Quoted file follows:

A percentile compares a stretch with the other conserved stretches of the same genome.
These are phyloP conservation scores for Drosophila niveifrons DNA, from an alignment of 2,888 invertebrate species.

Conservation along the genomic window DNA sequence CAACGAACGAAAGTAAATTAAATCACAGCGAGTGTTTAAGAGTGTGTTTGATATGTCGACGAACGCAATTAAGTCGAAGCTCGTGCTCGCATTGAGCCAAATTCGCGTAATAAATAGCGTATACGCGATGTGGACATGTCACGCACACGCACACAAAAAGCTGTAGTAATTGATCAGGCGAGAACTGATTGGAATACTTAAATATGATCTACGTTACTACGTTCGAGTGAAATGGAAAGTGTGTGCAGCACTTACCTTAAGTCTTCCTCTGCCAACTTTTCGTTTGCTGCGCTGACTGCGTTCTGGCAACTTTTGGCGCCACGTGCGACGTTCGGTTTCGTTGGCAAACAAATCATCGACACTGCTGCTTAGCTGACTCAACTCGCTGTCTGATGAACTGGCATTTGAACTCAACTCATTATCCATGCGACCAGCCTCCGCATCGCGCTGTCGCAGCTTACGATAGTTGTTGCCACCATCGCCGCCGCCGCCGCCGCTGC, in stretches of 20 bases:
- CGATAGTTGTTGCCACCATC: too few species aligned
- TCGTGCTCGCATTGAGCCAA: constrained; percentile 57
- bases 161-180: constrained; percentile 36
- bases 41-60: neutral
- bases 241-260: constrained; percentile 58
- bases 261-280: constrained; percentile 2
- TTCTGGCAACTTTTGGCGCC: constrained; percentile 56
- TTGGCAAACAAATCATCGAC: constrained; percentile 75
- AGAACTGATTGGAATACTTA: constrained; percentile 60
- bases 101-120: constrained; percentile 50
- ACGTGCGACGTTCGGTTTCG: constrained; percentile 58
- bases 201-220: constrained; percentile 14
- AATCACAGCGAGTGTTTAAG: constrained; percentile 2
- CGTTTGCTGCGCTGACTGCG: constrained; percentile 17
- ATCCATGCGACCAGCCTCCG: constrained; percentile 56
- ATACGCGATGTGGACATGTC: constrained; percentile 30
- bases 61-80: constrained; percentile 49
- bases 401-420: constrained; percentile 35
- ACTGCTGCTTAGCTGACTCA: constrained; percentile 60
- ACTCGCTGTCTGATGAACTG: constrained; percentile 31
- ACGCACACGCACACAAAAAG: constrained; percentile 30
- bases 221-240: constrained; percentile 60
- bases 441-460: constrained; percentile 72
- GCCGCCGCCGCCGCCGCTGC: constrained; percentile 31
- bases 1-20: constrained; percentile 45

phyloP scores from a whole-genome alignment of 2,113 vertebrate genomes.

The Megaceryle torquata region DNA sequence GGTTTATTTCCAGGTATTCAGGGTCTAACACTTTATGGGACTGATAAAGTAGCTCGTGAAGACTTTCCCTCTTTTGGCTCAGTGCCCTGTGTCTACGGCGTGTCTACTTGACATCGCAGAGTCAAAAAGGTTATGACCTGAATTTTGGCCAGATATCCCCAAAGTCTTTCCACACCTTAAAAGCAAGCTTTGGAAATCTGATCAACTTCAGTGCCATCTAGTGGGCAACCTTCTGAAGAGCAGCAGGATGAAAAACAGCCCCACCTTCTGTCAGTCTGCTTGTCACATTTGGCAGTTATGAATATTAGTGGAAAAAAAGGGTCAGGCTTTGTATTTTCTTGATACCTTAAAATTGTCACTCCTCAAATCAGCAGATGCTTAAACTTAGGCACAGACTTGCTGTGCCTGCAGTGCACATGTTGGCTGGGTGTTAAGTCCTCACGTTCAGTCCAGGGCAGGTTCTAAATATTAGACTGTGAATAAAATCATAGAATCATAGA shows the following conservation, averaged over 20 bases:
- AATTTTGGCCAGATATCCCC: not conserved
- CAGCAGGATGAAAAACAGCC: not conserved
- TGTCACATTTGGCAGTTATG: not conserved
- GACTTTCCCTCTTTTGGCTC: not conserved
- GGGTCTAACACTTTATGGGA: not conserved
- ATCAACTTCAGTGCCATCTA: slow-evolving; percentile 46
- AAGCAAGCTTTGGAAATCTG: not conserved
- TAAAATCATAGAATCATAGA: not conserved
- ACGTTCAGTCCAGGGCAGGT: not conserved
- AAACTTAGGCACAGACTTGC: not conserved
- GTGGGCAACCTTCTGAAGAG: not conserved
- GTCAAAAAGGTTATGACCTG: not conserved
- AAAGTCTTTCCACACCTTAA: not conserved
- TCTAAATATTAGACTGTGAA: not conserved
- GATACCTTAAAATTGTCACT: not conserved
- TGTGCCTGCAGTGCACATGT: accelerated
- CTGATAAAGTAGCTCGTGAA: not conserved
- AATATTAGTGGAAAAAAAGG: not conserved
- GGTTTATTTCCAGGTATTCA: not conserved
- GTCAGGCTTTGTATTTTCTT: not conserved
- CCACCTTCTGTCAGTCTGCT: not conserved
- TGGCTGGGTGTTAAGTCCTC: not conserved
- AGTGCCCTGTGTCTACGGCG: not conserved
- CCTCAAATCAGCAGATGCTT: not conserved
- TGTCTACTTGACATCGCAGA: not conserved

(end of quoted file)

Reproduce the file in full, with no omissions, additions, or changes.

A percentile compares a stretch with the other conserved stretches of the same genome.
These are phyloP conservation scores for Drosophila niveifrons DNA, from an alignment of 2,888 invertebrate species.

Conservation along the genomic window DNA sequence CAACGAACGAAAGTAAATTAAATCACAGCGAGTGTTTAAGAGTGTGTTTGATATGTCGACGAACGCAATTAAGTCGAAGCTCGTGCTCGCATTGAGCCAAATTCGCGTAATAAATAGCGTATACGCGATGTGGACATGTCACGCACACGCACACAAAAAGCTGTAGTAATTGATCAGGCGAGAACTGATTGGAATACTTAAATATGATCTACGTTACTACGTTCGAGTGAAATGGAAAGTGTGTGCAGCACTTACCTTAAGTCTTCCTCTGCCAACTTTTCGTTTGCTGCGCTGACTGCGTTCTGGCAACTTTTGGCGCCACGTGCGACGTTCGGTTTCGTTGGCAAACAAATCATCGACACTGCTGCTTAGCTGACTCAACTCGCTGTCTGATGAACTGGCATTTGAACTCAACTCATTATCCATGCGACCAGCCTCCGCATCGCGCTGTCGCAGCTTACGATAGTTGTTGCCACCATCGCCGCCGCCGCCGCCGCTGC, in stretches of 20 bases:
- CGATAGTTGTTGCCACCATC: too few species aligned
- TCGTGCTCGCATTGAGCCAA: constrained; percentile 57
- bases 161-180: constrained; percentile 36
- bases 41-60: neutral
- bases 241-260: constrained; percentile 58
- bases 261-280: constrained; percentile 2
- TTCTGGCAACTTTTGGCGCC: constrained; percentile 56
- TTGGCAAACAAATCATCGAC: constrained; percentile 75
- AGAACTGATTGGAATACTTA: constrained; percentile 60
- bases 101-120: constrained; percentile 50
- ACGTGCGACGTTCGGTTTCG: constrained; percentile 58
- bases 201-220: constrained; percentile 14
- AATCACAGCGAGTGTTTAAG: constrained; percentile 2
- CGTTTGCTGCGCTGACTGCG: constrained; percentile 17
- ATCCATGCGACCAGCCTCCG: constrained; percentile 56
- ATACGCGATGTGGACATGTC: constrained; percentile 30
- bases 61-80: constrained; percentile 49
- bases 401-420: constrained; percentile 35
- ACTGCTGCTTAGCTGACTCA: constrained; percentile 60
- ACTCGCTGTCTGATGAACTG: constrained; percentile 31
- ACGCACACGCACACAAAAAG: constrained; percentile 30
- bases 221-240: constrained; percentile 60
- bases 441-460: constrained; percentile 72
- GCCGCCGCCGCCGCCGCTGC: constrained; percentile 31
- bases 1-20: constrained; percentile 45

phyloP scores from a whole-genome alignment of 2,113 vertebrate genomes.

The Megaceryle torquata region DNA sequence GGTTTATTTCCAGGTATTCAGGGTCTAACACTTTATGGGACTGATAAAGTAGCTCGTGAAGACTTTCCCTCTTTTGGCTCAGTGCCCTGTGTCTACGGCGTGTCTACTTGACATCGCAGAGTCAAAAAGGTTATGACCTGAATTTTGGCCAGATATCCCCAAAGTCTTTCCACACCTTAAAAGCAAGCTTTGGAAATCTGATCAACTTCAGTGCCATCTAGTGGGCAACCTTCTGAAGAGCAGCAGGATGAAAAACAGCCCCACCTTCTGTCAGTCTGCTTGTCACATTTGGCAGTTATGAATATTAGTGGAAAAAAAGGGTCAGGCTTTGTATTTTCTTGATACCTTAAAATTGTCACTCCTCAAATCAGCAGATGCTTAAACTTAGGCACAGACTTGCTGTGCCTGCAGTGCACATGTTGGCTGGGTGTTAAGTCCTCACGTTCAGTCCAGGGCAGGTTCTAAATATTAGACTGTGAATAAAATCATAGAATCATAGA shows the following conservation, averaged over 20 bases:
- AATTTTGGCCAGATATCCCC: not conserved
- CAGCAGGATGAAAAACAGCC: not conserved
- TGTCACATTTGGCAGTTATG: not conserved
- GACTTTCCCTCTTTTGGCTC: not conserved
- GGGTCTAACACTTTATGGGA: not conserved
- ATCAACTTCAGTGCCATCTA: slow-evolving; percentile 46
- AAGCAAGCTTTGGAAATCTG: not conserved
- TAAAATCATAGAATCATAGA: not conserved
- ACGTTCAGTCCAGGGCAGGT: not conserved
- AAACTTAGGCACAGACTTGC: not conserved
- GTGGGCAACCTTCTGAAGAG: not conserved
- GTCAAAAAGGTTATGACCTG: not conserved
- AAAGTCTTTCCACACCTTAA: not conserved
- TCTAAATATTAGACTGTGAA: not conserved
- GATACCTTAAAATTGTCACT: not conserved
- TGTGCCTGCAGTGCACATGT: accelerated
- CTGATAAAGTAGCTCGTGAA: not conserved
- AATATTAGTGGAAAAAAAGG: not conserved
- GGTTTATTTCCAGGTATTCA: not conserved
- GTCAGGCTTTGTATTTTCTT: not conserved
- CCACCTTCTGTCAGTCTGCT: not conserved
- TGGCTGGGTGTTAAGTCCTC: not conserved
- AGTGCCCTGTGTCTACGGCG: not conserved
- CCTCAAATCAGCAGATGCTT: not conserved
- TGTCTACTTGACATCGCAGA: not conserved